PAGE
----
A man aged 53 years presented to the emergency department with several hours of substernal chest pain radiating to his left arm. He had multiple myeloma treated with bortezomib, lenalidomide and dexamethasone. ECG showed inferior ST segment elevations. Troponin I was >73 ng/mL on hypersensitive troponin assay. Cardiac catheterisation was performed without obstructive coronary disease. Transthoracic echocardiogram showed normal left ventricular ejection fraction with abnormal global longitudinal strain of –10%. The patient developed ventricular tachycardia requiring electrical cardioversion. Repeat echocardiogram 48 hours later showed a decline in the left ventricular ejection fraction to 45%. Cardiac MRI was done for further evaluation (figure 1A, B).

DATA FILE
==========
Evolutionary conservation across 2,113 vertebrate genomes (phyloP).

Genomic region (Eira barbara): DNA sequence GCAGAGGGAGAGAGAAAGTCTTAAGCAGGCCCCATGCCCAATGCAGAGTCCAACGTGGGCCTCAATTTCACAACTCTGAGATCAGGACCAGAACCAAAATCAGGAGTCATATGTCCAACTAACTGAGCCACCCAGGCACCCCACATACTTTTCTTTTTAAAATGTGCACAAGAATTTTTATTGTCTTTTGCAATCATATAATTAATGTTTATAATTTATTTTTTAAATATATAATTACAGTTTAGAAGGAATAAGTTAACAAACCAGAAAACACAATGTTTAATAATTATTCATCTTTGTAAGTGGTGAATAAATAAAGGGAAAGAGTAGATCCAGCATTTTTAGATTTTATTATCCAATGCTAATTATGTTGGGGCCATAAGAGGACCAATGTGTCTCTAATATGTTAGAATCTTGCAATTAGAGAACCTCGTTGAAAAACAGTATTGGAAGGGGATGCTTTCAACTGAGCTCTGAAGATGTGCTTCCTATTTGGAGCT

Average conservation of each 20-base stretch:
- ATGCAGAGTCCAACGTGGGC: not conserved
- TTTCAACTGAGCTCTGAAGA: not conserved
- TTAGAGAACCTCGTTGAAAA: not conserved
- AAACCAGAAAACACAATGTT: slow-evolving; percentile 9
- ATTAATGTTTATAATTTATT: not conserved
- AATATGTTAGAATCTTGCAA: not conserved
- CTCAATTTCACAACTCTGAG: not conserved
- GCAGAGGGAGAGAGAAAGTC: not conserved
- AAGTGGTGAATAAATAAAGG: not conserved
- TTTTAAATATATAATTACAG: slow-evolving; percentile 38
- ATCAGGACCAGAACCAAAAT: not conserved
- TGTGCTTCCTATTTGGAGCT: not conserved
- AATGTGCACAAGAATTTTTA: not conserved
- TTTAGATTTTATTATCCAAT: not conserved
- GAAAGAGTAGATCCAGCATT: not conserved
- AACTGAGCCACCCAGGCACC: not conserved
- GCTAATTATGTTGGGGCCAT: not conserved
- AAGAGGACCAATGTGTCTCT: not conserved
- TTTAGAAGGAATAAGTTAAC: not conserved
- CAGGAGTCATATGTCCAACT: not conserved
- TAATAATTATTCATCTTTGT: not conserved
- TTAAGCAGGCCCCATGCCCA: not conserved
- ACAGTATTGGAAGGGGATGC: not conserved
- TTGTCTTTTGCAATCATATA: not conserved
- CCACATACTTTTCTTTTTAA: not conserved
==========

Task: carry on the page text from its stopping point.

Which of the following is the most likely diagnosis?
Active cardiac sarcoid
Spontaneous coronary artery dissection
Coronary artery thrombosis
(A) T2-weighted black-blood short axis image through the mid-left…